Singing in Christmas

When Christmas comes to Mattapoisett, it means that it is time for the annual Christmas carol sing-along at Tinkhamton Chapel, a tradition kept alive for over 100 years.

The candlelight shining out from inside the little chapel seemed to shine a bit brighter this year as it fell on this winter solstice night, the longest and darkest night of the year.

The singing from within was louder than recent years past, with almost a hundred souls filling the tiny chapel, cozying up shoulder to shoulder on the long pews, and others spilling out through the doors into the outside air of this unseasonably warm first night of winter.

It was toastier than usual inside the little chapel. The balmy, winter air let the old-fashioned potbelly rest this year, and the front door remained wide open to welcome the fresh air.

The spirit of Christmas was apparent as you looked around the room at the smiling faces of grown-ups embracing their children, and neighbors and family members greeting and offering to share their red-covered song books with each other as they opened the evening singing “Joy to the World.”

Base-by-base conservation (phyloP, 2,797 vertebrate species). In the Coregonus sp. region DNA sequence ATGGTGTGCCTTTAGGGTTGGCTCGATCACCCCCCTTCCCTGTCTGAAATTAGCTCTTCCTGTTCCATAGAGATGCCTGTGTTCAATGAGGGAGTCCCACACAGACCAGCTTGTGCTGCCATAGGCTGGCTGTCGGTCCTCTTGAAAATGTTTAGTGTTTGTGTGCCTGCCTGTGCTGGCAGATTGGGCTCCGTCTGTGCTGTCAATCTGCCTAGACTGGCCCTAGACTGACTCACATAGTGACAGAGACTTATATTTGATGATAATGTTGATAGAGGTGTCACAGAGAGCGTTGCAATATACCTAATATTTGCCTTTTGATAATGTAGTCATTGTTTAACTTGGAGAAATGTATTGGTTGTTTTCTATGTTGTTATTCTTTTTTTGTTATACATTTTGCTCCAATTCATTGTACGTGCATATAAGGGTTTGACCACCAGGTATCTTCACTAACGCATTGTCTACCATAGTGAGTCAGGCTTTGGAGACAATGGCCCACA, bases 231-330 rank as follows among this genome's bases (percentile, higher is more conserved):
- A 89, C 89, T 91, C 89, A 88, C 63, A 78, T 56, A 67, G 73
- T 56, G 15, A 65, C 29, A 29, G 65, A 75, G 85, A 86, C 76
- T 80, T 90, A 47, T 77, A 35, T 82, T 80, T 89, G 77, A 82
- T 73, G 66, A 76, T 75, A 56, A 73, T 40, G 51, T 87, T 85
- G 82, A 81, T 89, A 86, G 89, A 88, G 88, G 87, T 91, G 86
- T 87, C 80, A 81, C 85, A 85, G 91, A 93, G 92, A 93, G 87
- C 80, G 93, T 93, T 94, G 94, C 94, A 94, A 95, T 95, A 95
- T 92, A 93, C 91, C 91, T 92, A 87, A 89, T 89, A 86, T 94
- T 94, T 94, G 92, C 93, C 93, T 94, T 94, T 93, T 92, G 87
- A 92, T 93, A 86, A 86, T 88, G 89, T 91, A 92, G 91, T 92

The children gathered at the front of the church and sat together on the platform, ringing jingle bells and holding signs, brand new ones this year, of the Twelve Days of Christmas as the crowd sang in unison, watching with delight as the children led the way.

Carolers sang “Good King Wenceslas” while the flames from the kerosene lamps cast soft, flickering shadows that gave life to the aged walls that have witnessed this familiar scene for over a hundred Christmases.

It does not get any more Christmassy than that.

Playing the organ again for another year, Gail Roberts welcomed the small ensemble of musicians who accompanied her this year.

“We have a band here because there are so many missing keys on the organ,” Roberts said as she laughed.

Louise Anthony played her violin, Jack Deane plucked his banjo, and Jim Bean strummed his guitar while Samantha Winter introduced each song and turned the pages for the musicians.

Although many commented on the temperature of the room and the heat generated by all the people who packed the chapel, most agreed that it was a perfect evening. Those who might have passed by and peeked in through the foggy windows of the chapel would have found inside the simple joy of a community gathering to celebrate together in the spirit of Christmas.

By Jean Perry

Photos by Jean Perry  & Marilou Newell

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